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January 10, 2010

Grime writing (reverse graffiti) — Paul Curtis explains it all for you

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From the November 23, 2009 Financial Times: "Paul 'Moose' Curtis [above] founded Symbollix in 2003, after his particular brand of 'grime writing' — creating pictures and slogans by selectively cleaning the dirt off walls and pavements — caught the attention of corporate marketing departments."

Here's what he said to the FT's Emma Jacobs about how he came to his business epiphany.

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I came up the idea of grime writing or reverse graffiti 10 years ago, while trying to promote a record that my record label was about to release. There was no marketing money, so I went to a tunnel in Leeds with a friend who was a great graffiti artist, and in seconds made a huge piece – just using an old rag and his fingers to write in the dirt. We had created legal graffiti. No one had ever invested any time in these tunnels and our work shone like chrome.

After that revelation, I carried on writing on walls as a means of self-expression. It was unique at the time. And it began to dawn on me that I could make money out of it. I had worked as a technician on events for the launch of the Xbox and showed it to the people I worked for – they programmed it into the launch a few months later. That’s when my hobby turned into a business. But I don’t refer to my work as reverse graffiti any more because of the negative connotations attached to graffiti. 

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I’ve just completed a marketing campaign for Motorola, the mobile technology company. It was a stencilled picture of a pair of headphones with a cable that ran along the pavement and walls directing people to where their products were.

Quite often, this side of what I do can be very formulaic. I’m given artwork and asked to reproduce it. But clients miss out in such cases. They should allow me to make images that intrigue the public. I work on the premise that people have a very short attention span and three seconds is all you have to get the idea across. So, I enjoyed working on a campaign in April for Puma, the sportswear company, for a music festival it ran in Liverpool and Manchester, because I could do more or less what I wanted.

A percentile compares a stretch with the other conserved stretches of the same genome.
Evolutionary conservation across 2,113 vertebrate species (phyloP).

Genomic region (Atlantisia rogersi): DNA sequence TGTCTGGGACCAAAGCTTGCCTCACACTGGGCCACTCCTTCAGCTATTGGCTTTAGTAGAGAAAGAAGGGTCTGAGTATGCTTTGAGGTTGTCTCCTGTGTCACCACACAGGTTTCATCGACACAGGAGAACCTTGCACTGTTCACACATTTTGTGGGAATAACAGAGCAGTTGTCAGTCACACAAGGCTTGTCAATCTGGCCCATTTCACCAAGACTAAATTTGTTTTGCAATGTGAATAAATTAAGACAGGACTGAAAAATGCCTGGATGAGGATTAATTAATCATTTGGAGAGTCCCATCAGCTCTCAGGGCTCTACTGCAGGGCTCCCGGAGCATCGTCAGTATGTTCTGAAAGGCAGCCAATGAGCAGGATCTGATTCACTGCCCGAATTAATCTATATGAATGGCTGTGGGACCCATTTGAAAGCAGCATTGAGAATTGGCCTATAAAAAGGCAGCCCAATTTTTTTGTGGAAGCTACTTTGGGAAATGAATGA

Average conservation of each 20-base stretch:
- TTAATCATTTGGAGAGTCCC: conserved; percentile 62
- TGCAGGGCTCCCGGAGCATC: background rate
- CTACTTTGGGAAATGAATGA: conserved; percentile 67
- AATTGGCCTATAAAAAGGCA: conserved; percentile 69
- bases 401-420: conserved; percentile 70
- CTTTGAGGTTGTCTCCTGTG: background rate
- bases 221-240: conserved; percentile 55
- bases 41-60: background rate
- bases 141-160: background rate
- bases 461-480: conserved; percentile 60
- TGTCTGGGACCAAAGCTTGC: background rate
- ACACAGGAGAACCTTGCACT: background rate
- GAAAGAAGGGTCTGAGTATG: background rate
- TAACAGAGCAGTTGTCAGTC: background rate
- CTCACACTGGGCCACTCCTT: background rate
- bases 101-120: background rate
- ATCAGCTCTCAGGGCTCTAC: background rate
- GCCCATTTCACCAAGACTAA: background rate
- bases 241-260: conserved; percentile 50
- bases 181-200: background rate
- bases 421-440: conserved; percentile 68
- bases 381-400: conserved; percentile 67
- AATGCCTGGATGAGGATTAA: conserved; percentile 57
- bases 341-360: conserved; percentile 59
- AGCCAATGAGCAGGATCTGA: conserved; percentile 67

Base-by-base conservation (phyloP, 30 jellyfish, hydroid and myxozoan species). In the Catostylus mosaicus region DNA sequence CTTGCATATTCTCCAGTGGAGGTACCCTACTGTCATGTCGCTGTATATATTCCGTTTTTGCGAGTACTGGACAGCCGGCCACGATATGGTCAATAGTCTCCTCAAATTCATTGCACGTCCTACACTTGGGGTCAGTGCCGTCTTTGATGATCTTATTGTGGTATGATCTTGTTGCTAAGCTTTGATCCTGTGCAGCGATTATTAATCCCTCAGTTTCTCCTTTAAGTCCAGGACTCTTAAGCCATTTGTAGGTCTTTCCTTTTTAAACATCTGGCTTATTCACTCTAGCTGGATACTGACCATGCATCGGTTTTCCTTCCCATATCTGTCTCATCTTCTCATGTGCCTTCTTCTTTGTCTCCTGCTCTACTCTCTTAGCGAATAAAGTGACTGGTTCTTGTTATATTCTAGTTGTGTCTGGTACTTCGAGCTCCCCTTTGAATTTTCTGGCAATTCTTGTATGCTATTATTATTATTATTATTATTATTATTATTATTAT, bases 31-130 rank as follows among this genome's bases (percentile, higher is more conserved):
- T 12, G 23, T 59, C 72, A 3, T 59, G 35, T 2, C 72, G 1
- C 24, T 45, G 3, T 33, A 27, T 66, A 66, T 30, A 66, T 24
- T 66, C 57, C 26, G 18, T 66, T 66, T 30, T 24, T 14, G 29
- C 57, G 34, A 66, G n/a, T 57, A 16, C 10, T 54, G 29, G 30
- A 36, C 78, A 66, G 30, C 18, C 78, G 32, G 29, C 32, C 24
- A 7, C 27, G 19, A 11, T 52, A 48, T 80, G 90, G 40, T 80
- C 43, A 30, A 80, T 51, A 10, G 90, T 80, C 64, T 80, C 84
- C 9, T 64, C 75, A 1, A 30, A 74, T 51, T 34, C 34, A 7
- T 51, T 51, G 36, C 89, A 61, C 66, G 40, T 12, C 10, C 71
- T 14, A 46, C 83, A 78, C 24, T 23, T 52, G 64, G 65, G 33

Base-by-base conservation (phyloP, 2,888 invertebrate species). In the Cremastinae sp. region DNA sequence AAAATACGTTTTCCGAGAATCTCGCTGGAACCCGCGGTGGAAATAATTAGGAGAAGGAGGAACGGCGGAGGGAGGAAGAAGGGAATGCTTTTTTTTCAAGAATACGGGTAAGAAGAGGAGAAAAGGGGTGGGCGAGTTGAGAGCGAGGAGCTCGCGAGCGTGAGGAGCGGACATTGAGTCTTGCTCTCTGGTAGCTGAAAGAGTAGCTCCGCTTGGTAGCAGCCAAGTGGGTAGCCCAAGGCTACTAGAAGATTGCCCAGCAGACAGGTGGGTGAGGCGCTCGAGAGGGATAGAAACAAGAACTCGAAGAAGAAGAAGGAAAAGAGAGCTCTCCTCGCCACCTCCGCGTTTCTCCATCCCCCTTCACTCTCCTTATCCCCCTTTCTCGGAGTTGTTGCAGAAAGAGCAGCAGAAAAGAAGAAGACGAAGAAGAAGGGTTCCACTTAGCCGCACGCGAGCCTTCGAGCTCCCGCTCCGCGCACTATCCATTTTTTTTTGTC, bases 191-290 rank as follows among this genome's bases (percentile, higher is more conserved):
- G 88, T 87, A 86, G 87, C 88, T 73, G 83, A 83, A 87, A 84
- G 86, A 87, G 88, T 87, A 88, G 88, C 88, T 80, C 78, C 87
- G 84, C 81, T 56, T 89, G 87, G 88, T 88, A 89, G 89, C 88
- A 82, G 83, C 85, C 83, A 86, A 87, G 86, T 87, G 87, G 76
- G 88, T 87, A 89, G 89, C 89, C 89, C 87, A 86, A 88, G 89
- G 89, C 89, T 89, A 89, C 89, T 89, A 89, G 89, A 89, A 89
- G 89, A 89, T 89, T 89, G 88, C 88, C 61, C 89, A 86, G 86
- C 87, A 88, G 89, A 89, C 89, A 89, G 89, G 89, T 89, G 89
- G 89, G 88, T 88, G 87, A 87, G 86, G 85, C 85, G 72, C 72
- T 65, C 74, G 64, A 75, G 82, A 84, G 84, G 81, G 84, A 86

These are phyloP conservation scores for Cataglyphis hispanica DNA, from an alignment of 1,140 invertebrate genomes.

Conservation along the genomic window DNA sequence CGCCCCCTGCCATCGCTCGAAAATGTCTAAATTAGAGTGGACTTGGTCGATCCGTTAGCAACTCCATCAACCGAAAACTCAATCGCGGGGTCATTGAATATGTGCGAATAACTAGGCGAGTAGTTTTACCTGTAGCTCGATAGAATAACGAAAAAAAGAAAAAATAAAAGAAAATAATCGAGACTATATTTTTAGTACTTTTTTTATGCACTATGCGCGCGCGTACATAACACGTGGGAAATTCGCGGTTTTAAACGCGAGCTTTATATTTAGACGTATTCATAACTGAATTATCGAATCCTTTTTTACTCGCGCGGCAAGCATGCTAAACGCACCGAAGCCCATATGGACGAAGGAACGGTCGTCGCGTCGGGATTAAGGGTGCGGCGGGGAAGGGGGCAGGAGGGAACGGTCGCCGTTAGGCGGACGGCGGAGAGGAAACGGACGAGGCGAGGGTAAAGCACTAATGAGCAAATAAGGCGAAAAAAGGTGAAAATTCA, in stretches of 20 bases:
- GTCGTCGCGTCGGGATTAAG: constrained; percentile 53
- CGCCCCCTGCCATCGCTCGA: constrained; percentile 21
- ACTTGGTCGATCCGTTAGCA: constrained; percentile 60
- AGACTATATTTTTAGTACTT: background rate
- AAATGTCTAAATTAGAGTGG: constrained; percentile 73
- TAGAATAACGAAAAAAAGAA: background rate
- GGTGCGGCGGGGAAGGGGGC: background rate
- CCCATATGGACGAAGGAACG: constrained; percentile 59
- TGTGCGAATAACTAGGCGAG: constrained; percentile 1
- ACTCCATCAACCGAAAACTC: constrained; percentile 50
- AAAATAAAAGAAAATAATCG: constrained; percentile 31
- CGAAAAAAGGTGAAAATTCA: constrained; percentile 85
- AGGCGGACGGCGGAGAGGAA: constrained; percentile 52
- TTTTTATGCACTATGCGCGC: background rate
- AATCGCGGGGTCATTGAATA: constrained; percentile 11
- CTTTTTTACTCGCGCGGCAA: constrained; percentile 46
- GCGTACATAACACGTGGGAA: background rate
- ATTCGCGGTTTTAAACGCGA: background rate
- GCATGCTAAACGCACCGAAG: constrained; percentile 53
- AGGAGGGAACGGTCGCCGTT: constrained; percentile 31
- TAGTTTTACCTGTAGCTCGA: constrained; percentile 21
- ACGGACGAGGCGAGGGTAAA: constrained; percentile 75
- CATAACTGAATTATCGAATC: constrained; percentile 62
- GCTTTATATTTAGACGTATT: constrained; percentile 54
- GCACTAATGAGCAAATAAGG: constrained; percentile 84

Earlier this month, I did a big piece with Greenpeace, the environmental group, on the banks of the River Thames. We had limited time as the tide rose quickly and we were chased by the river police after completing our message, “Change the politics – save the climate”.

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It was pretty stormy but bad weather doesn’t bother me. It means there are less people around to get in the way. Sometimes the hardest conditions are not the weather, but finding a wall where I won’t be competing with too much advertising.

I’ve worked for everybody from big sports brands, television and radio stations and drinks companies to the Metropolitan Police (on anti-gun crime) and the Department for Work and Pensions. I’ve never had to advertise myself or my company. I get work through reputation. I’ve got to travel – Spain, the US, Germany, where the police tend to be more relaxed about my work.

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I’m currently talking to Turner Broadcasting in the US about a campaign – though things are moving slowly. American companies are less inclined to guerilla marketing. I very nearly worked for the Discovery Channel recently but even though its extremely thorough legal department couldn’t find anything wrong with what I do, they pulled the job at the last minute.

Environmentalists and street artists criticise me for selling out – I take it on the chin. I realise the irony in promoting consumerism that creates the dirt I write in. But there are benefits in companies paying to clean the streets. The question is where to draw the line. I don’t work for car companies or airlines, but then my competitors do.

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Banksy has a lot to answer for with the whole street art thing – it’s big business now, companies are springing up all over the place to jump in. But there’s plenty of dirt for everyone.

January 10, 2010 at 02:01 PM | Permalink


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